For me, this is the bottom line: The church will be most effective doing what it was designed to do if we focus more on MODELING the way of Christ and WINNING others’ hearts by being ATTRACTIVE and RELATIONAL than if we try to FORCE non-Christians to live like Christians through LEGISLATION.
For those of you who have been keeping up with this friendly debate between my friend Chris Linzey and myself, he has posted a rebuttal to my blog post; you can read it here. Following are a few of my thoughts in response to his rebuttal.
Actually, I agree with much of what Chris wrote in his rebuttal. My main issue is that he seemed to draw inferences from what I wrote and then rebut those inferences. In other words, his rebuttal seemed to focus less on what I actually said and more on what he assumed I meant by what I said. The problem I have is that his inferences aren’t an accurate reflection of what I meant by what I said. So, in effect, Chris was knocking down a straw man. I do, however, realize that burden to be clear lies on the communicator and so I take responsibility for my lack of clarity and I will attempt to clear up some misunderstandings here.
In my article I make it very clear that Jesus didn’t run for office or participate in the Roman government or initiate a new political system of his own. It seems that Chris inferred (and maybe you did too) that I was saying that since Jesus didn’t work for the government then Christian’s shouldn’t either and since Jesus was an itinerant preacher than that’s what all Christians need to be as well. That is certainly not what I intended by what I said; I apologize if that wasn’t clear. Chris writes the following
People are told to behave righteously as believers whatever their jobs might be. Do you work for the government? Great! Be a Christian on your job. There is nothing wrong with government work. There is nothing wrong with believers being part of the system. We are simply called to do it in a God-honoring way. While Jesus didn’t run for office, we can.
I wholeheartedly agree. We have evidence that there were governmental officials and soldiers of various ranks who became followers of Jesus in the early years of the movement and there is no indication that Jesus or Paul ever told them that they had to stop working for the government. I myself am a Chaplain Candidate in the Indiana Army National Guard, so it would be pretty hypocritical of me to say that Christians can’t work for the government (or even run for office). Please let me clarify by saying that I don’t see a problem with Christians participating in government so long as they do not use the government as a means of forcing Christian principles on non-Christians.
This has been my primary concern along, the imposition of distinctly Christian principles on non-Christians. Chris is right to point out that I have not provided a clear delineation between “distinctly Christian principles” and “universal human rights.” The reason for that is simple: it’s complicated. There is no clear list of what constitutes a distinctly Christian principle and what constitutes a universal human right. I believe this is the heart of the disagreement between Chris and me. I do, however, think the disagreement is more apparent than real and more a matter of semantics than a matter of principle. I actually think that, in principle, Chris agrees with me more than he disagrees me. Let’s start with some super clear examples, I am confident that Chris would agree with me that the government should not be used to force non-Christians to be baptized or to pay tithes to a local Christian church or to recite the Lord’s Prayer in school. These are clearly “distinctly Christian principles” and I am confident that Chris would not advocate enacting legislation that forces them upon non-Christians.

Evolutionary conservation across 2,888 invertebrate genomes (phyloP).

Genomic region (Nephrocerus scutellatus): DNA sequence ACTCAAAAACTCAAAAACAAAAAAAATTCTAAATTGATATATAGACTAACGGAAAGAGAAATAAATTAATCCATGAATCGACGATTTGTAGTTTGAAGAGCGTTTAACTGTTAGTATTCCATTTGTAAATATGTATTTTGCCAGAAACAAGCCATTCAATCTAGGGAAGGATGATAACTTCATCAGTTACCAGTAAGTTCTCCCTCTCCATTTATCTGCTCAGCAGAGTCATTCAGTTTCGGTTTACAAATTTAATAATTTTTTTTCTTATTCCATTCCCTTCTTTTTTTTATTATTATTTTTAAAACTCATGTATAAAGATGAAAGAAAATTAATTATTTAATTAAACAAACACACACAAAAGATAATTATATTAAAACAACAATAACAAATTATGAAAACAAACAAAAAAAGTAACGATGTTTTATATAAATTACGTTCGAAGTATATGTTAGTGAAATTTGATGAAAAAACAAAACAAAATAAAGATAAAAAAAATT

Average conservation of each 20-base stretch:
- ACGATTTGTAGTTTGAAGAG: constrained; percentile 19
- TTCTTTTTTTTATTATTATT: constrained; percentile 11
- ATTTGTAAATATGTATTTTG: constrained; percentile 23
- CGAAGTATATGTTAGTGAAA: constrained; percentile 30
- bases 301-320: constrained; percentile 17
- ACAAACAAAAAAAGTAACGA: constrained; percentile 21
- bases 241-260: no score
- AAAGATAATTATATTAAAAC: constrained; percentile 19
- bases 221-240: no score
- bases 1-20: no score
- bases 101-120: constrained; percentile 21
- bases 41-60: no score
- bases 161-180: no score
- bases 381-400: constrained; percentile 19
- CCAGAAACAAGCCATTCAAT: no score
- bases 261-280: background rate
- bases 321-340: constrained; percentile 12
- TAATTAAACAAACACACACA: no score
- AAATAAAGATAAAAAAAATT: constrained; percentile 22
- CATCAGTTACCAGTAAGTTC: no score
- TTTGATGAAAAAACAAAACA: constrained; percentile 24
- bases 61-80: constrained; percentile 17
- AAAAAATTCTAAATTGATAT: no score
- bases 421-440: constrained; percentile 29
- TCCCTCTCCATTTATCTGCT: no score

Now let’s get a little bit more ambiguous. Chris and I both agree that legislation prohibiting and punishing murder is a good idea. I argue that this principle upholds a universal human right. Although I can understand why Chris (or someone else) may argue that it is a Christian principle, I don’t think it is a distinctly Christian principle. Just about any reasonable person agrees that murder is a hindrance to a well-functioning society. The same could be said about rape, kidnapping, theft, etc.
Now to get into some really murky waters: sexual ethics. To what extent should the government be able to legislate our sex lives? This has become a (fifty shades of) gray area for a lot of people, including many Christians. I can think of arguments on both sides of this; I will not attempt to provide an answer here, maybe in a future post.
Let me close with a very clear example of where we have used legislation to force distinctly Christian principles on non-Christians. In the state where I live alcohol sales on Sunday are prohibited by law. This is a distinctly Christian principle, even though there are many Christians who disagree with it! Even if you believe that Christians should not drink alcohol on Sundays, or ever, you have no business forcing that belief on people who don’t hold that religious conviction through legislation.
Once again, for me, this is the bottom line: The church will be most effective doing what it was designed to do if we focus more on MODELING the way of Christ and WINNING others’ hearts by being ATTRACTIVE and RELATIONAL than if we try to FORCE non-Christians to live like Christians through LEGISLATION.